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How can we prevent kids from vaping?

According to a recent study on health-related behaviour among pupils in Scotland, 25% of 15-year-olds reported using a vape in the previous 30 days and 40% said they had used one at some point in their lives.
Additionally, there was a gender difference: 20% of boys and 30% of girls reported having used one recently.
Of the 15-year-olds surveyed, just approximately 11% smoked. According to medical experts, children who would never have been tempted to attempt smoking are now drawn to vaping.
Has a technology that has been heralded as revolutionary in the fight against tobacco unintentionally produced a generation of young people addicted to nicotine?

Vapes: How addictive are they?
According to some scientists, nicotine is just as addictive as cocaine or heroin.
The nicotine enters the brain and releases dopamine, a neurotransmitter associated with pleasure, in a matter of seconds.
There are many different nicotine strengths available in vaping devices, however in the UK, practically all disposables have the maximum quantity that is permitted by law: 20 mg/ml, or 2%. Online-only illicit goods might have much larger concentrations.
Children find single-use vapes more enjoyable since the nicotine in them is typically nicotine salt-based, which has a milder “throat hit” than other kinds.

Many factors make it difficult to compare the amount of nicotine taken by vaping to smoking, but Linda Bauld, a professor of public health at the University of Edinburgh, thinks a large number of young people may currently be dependent on nicotine.
We need to take appropriate action to address this as we’re startled by the large number of young people who are now vaping as a result of product innovation, she told BBC News.
Disposable vapes are available in several “puff” capacities; yet, some youngsters are finishing the standard 600-puff version in a matter of days.
According to Emily Banks, a visiting professor at Oxford University’s Nuffield Department of Population Health from the Australian National University, nicotine addiction is harmful in and of itself.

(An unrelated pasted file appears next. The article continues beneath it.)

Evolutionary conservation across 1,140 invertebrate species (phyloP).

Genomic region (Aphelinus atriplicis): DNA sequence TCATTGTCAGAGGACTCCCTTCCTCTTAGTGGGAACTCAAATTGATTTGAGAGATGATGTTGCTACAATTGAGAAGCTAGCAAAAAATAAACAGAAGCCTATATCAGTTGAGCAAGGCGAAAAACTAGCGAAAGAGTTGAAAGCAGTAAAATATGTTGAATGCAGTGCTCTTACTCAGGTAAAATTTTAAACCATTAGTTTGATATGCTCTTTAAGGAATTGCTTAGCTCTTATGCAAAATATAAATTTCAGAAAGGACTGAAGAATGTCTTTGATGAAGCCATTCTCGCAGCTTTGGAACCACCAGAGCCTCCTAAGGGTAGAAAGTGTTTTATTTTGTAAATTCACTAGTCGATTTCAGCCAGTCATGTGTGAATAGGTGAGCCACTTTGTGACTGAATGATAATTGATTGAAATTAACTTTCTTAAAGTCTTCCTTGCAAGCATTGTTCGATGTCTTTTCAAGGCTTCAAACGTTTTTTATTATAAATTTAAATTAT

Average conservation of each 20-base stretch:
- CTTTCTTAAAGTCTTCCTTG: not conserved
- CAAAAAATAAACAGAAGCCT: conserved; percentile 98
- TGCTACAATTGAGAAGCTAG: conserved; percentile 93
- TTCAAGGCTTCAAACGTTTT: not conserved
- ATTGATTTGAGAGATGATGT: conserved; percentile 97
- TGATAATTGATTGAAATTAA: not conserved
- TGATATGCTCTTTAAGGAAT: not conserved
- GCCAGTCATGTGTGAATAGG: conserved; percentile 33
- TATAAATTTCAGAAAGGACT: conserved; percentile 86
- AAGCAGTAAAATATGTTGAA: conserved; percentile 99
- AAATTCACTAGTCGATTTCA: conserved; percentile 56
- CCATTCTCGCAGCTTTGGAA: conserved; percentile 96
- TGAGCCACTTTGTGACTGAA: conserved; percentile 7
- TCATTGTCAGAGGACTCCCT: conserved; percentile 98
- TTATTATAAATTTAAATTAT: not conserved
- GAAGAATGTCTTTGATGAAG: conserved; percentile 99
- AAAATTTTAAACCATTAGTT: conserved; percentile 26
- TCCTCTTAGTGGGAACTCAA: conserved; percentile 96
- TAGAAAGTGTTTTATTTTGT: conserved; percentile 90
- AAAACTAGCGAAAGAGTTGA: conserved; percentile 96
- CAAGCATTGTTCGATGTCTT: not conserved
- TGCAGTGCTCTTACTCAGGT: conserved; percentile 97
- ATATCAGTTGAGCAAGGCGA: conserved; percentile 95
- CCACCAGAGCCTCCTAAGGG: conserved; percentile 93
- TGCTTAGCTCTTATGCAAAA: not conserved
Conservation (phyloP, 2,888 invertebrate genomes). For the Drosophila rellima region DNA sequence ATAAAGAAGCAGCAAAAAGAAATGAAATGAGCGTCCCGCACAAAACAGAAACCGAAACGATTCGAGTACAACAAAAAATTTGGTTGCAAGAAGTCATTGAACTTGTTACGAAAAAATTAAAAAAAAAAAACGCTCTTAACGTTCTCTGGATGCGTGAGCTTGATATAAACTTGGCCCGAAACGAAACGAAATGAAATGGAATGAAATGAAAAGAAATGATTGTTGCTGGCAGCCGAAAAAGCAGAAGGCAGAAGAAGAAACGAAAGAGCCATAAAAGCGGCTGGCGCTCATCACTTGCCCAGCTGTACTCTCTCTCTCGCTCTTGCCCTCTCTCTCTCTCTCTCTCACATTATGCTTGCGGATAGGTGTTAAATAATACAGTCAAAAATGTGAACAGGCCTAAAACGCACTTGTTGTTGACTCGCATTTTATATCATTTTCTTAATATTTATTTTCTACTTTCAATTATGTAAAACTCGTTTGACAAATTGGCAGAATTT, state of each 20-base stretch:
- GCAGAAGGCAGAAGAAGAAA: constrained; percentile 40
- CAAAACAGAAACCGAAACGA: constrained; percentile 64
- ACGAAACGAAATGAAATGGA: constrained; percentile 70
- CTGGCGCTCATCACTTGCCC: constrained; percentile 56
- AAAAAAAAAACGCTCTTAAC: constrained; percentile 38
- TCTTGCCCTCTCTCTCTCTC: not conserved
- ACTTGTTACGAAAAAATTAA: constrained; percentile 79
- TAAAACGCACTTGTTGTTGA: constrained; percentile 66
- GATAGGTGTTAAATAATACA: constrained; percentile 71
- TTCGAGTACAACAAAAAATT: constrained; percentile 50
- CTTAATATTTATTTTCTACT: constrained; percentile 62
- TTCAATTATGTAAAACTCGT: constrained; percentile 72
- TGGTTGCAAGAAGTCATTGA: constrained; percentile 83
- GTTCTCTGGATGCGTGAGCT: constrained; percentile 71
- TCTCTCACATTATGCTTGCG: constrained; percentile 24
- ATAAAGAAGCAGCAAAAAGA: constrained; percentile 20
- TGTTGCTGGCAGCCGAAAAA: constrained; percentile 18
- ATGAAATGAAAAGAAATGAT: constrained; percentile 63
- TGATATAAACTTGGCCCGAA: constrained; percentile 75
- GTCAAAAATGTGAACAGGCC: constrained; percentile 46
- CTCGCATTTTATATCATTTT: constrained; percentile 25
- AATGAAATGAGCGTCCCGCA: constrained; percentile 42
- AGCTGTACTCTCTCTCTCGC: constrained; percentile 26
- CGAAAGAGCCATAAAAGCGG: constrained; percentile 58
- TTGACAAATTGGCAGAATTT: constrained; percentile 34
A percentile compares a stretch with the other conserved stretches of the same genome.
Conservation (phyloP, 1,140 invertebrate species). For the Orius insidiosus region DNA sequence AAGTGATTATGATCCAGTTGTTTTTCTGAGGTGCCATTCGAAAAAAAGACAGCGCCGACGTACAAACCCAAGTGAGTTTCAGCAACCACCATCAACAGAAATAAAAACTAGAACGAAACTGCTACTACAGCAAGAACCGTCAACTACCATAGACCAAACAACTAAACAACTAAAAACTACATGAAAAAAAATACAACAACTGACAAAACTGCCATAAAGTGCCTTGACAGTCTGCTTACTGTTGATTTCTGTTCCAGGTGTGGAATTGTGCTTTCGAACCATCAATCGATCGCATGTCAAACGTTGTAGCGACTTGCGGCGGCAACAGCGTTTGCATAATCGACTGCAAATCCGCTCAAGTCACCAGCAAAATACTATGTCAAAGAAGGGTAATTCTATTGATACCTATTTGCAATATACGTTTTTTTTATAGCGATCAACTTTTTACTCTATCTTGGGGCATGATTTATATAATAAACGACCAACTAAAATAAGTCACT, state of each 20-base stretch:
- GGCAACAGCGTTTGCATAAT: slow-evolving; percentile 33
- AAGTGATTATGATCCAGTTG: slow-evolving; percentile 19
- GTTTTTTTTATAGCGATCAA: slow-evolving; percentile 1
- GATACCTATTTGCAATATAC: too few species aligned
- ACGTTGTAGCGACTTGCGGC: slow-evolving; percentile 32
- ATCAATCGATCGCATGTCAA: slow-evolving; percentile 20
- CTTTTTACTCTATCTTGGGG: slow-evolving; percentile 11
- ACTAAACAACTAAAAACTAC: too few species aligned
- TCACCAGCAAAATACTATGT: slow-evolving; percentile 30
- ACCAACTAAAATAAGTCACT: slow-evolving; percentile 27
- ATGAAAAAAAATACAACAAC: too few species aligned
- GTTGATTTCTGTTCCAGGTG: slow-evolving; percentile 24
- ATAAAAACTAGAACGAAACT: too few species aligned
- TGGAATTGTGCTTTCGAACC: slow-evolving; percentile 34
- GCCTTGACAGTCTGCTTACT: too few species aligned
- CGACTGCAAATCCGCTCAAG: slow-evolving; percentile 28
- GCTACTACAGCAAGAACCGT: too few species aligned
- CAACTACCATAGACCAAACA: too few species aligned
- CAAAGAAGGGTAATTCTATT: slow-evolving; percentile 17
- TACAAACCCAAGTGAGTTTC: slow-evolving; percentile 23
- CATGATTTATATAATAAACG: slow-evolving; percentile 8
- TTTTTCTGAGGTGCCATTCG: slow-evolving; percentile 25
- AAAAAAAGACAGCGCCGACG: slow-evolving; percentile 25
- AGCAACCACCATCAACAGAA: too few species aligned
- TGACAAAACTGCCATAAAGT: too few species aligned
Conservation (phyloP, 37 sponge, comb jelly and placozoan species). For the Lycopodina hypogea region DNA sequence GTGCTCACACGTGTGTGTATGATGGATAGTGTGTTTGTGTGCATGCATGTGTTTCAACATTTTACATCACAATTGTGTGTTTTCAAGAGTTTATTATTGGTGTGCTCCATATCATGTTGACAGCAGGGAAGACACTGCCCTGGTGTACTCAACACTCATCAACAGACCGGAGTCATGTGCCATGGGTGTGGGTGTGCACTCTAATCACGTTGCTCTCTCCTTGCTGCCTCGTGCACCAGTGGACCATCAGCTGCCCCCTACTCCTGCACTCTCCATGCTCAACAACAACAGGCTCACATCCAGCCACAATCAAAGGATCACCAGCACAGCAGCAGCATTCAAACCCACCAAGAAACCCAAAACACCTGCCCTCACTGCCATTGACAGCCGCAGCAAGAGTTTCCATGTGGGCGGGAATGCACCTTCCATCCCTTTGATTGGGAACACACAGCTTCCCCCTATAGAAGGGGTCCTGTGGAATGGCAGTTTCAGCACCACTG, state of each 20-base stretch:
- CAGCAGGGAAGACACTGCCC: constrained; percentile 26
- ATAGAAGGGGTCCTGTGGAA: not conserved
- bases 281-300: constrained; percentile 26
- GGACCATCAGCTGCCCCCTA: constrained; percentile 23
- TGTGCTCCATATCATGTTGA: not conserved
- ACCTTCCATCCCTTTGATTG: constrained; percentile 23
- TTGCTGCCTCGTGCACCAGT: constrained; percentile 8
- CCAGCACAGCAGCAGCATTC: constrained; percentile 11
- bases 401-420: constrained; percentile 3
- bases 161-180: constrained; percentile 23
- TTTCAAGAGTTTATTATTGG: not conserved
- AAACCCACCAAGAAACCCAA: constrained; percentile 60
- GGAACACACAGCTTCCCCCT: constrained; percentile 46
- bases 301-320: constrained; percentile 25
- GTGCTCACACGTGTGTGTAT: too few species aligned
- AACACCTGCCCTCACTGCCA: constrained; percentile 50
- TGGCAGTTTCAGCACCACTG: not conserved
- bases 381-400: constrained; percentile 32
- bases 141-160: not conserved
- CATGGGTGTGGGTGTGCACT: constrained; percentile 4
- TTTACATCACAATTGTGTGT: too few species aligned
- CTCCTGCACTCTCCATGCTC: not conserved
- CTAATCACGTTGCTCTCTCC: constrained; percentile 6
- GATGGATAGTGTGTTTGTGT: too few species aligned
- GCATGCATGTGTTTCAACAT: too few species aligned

She stated earlier this month at a meeting of the health committee of the Scottish Parliament, We have kids who are experiencing addiction who have difficulty sitting through a lesson or sitting through a meal with a family.

How challenging is it to stop vaping?
When you stop using nicotine, you may experience withdrawal symptoms, just like with many other medications.
Among the initial symptoms could be headaches and vertigo, though these go away somewhat fast.
Cravings are a worse problem because they are the brain’s way of demanding the dopamine that it has grown dependent on.
Even though each craving usually lasts for 15 to 20 minutes, they can begin within 30 minutes of stopping and just keep coming. It requires a great deal of self control to avoid them, just like smoking.
In addition to the physical symptoms—fatigue, constipation, and increased appetite—there are psychological and emotional difficulties.
Many experience increased restlessness and anxiety after going a few days without nicotine, and some mention depression.
Another sign of brain fog is irritability, which can impair concentration for two to four weeks while the nicotine wears off and leaves the body.

How can this be resolved?
Education is a clear strategy. Recently, the Scottish government launched new educational materials and an information campaign for schools.
However, advocates contend that it is unlikely to succeed on its own because of peer pressure and young people’s increased propensity for taking risks.
A few nations, such as Denmark, have outlawed flavourings other than tobacco tastes. Even though China exports the majority of the world’s flavor-infused disposable vaporizers, the country has also banned flavours for its own citizens.
A London-based tobacco company and e-cigarette vendor has now supported a ban on flavours associated with sweets or soft drinks; yet, data suggests that fruit flavours are the most popular among youth.
Australia has gone one step further and outlawed vaping devices of any kind, requiring that they be obtained through a prescription.

Even if the vaping rates in these countries are lower than in the UK, a sizable portion of youth still use vaping goods that are readily available “under the counter” or online.
Even though it is against the law in the UK to sell vaping devices to anybody under the age of 18, the industry is very lucrative, and law enforcement is struggling to keep up with powerful commercial forces.
One idea put out is to use taxes to drastically increase prices. Limitations on vivid hues and the quantity of spaces in which they can be exhibited represent an additional choice.

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